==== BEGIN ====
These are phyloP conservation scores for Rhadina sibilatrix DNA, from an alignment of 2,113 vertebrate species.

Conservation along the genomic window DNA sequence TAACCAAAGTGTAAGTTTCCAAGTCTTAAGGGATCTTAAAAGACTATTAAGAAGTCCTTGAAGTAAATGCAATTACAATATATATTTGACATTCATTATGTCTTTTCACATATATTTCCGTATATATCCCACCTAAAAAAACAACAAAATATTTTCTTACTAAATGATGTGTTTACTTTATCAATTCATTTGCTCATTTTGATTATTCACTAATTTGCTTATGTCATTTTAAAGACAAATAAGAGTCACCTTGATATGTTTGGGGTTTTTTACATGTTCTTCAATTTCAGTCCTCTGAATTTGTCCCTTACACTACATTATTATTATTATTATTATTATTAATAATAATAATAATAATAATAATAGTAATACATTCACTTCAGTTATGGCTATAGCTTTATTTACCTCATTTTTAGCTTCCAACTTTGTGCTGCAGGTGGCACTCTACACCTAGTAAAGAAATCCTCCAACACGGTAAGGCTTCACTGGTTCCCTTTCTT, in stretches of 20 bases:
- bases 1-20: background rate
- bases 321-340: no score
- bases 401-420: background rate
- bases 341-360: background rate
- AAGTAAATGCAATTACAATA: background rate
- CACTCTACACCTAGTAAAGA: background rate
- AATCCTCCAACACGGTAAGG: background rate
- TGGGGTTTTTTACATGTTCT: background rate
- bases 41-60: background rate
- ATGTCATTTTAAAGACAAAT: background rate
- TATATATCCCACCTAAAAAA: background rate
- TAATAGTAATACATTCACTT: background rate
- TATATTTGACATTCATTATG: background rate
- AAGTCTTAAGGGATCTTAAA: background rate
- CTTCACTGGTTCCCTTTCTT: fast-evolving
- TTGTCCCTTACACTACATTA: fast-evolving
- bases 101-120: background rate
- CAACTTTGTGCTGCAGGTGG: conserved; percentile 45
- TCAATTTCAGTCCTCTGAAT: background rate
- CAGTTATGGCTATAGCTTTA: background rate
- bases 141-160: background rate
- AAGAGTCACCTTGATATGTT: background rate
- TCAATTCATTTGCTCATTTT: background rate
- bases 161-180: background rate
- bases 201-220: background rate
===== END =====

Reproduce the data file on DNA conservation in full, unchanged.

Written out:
These are phyloP conservation scores for Rhadina sibilatrix DNA, from an alignment of 2,113 vertebrate species.

Conservation along the genomic window DNA sequence TAACCAAAGTGTAAGTTTCCAAGTCTTAAGGGATCTTAAAAGACTATTAAGAAGTCCTTGAAGTAAATGCAATTACAATATATATTTGACATTCATTATGTCTTTTCACATATATTTCCGTATATATCCCACCTAAAAAAACAACAAAATATTTTCTTACTAAATGATGTGTTTACTTTATCAATTCATTTGCTCATTTTGATTATTCACTAATTTGCTTATGTCATTTTAAAGACAAATAAGAGTCACCTTGATATGTTTGGGGTTTTTTACATGTTCTTCAATTTCAGTCCTCTGAATTTGTCCCTTACACTACATTATTATTATTATTATTATTATTAATAATAATAATAATAATAATAATAGTAATACATTCACTTCAGTTATGGCTATAGCTTTATTTACCTCATTTTTAGCTTCCAACTTTGTGCTGCAGGTGGCACTCTACACCTAGTAAAGAAATCCTCCAACACGGTAAGGCTTCACTGGTTCCCTTTCTT, in stretches of 20 bases:
- bases 1-20: background rate
- bases 321-340: no score
- bases 401-420: background rate
- bases 341-360: background rate
- AAGTAAATGCAATTACAATA: background rate
- CACTCTACACCTAGTAAAGA: background rate
- AATCCTCCAACACGGTAAGG: background rate
- TGGGGTTTTTTACATGTTCT: background rate
- bases 41-60: background rate
- ATGTCATTTTAAAGACAAAT: background rate
- TATATATCCCACCTAAAAAA: background rate
- TAATAGTAATACATTCACTT: background rate
- TATATTTGACATTCATTATG: background rate
- AAGTCTTAAGGGATCTTAAA: background rate
- CTTCACTGGTTCCCTTTCTT: fast-evolving
- TTGTCCCTTACACTACATTA: fast-evolving
- bases 101-120: background rate
- CAACTTTGTGCTGCAGGTGG: conserved; percentile 45
- TCAATTTCAGTCCTCTGAAT: background rate
- CAGTTATGGCTATAGCTTTA: background rate
- bases 141-160: background rate
- AAGAGTCACCTTGATATGTT: background rate
- TCAATTCATTTGCTCATTTT: background rate
- bases 161-180: background rate
- bases 201-220: background rate